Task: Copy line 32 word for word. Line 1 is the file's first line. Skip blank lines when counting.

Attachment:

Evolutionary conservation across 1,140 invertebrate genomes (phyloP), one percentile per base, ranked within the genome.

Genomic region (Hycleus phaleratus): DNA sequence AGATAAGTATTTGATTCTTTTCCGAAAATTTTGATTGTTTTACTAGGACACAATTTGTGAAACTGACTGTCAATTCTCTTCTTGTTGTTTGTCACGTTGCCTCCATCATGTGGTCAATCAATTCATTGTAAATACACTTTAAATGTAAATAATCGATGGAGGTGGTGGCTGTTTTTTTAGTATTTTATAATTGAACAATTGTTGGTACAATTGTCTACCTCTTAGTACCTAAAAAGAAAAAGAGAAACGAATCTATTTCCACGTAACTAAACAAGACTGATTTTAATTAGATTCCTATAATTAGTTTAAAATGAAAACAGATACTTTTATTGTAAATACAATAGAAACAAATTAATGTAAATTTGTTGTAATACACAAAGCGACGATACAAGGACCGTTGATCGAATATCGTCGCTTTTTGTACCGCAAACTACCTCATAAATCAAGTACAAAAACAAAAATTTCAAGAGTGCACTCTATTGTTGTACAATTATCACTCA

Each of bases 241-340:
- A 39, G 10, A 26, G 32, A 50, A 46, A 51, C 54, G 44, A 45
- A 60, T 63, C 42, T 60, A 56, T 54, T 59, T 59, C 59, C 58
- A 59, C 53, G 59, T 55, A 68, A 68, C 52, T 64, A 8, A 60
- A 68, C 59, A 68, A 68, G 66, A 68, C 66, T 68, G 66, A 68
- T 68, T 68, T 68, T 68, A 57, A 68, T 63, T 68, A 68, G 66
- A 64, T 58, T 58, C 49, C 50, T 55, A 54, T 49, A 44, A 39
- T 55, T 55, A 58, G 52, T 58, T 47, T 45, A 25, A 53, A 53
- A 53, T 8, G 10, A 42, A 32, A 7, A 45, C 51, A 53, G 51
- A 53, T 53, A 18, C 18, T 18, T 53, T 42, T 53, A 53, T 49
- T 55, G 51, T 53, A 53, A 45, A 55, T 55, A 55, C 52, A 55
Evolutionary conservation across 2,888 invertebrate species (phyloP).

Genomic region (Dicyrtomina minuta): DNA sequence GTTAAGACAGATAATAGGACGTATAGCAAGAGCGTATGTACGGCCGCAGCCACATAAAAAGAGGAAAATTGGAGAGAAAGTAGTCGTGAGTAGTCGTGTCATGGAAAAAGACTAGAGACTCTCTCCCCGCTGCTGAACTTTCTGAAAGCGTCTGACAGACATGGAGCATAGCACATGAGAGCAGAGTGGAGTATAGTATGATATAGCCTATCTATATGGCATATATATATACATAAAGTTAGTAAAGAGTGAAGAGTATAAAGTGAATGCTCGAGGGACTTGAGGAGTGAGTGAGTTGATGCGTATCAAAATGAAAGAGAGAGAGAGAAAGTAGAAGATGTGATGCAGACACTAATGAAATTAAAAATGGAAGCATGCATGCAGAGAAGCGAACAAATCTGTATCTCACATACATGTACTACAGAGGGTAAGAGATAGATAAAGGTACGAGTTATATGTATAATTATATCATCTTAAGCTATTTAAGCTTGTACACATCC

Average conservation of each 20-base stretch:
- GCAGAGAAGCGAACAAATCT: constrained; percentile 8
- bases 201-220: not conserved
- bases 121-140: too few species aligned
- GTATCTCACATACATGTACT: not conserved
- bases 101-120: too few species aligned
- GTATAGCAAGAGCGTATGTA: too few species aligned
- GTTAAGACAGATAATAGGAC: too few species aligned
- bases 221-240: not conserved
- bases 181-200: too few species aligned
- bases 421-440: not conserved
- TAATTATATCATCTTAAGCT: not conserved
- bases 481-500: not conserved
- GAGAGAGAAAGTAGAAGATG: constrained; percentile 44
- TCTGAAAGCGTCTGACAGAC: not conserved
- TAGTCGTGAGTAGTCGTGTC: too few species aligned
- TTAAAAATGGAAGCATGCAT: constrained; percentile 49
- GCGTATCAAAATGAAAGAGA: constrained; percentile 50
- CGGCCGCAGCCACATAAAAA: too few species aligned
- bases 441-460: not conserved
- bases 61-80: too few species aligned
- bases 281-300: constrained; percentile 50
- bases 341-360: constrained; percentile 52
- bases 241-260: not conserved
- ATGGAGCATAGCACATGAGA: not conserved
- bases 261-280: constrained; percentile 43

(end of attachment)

- TTAAAAATGGAAGCATGCAT: constrained; percentile 49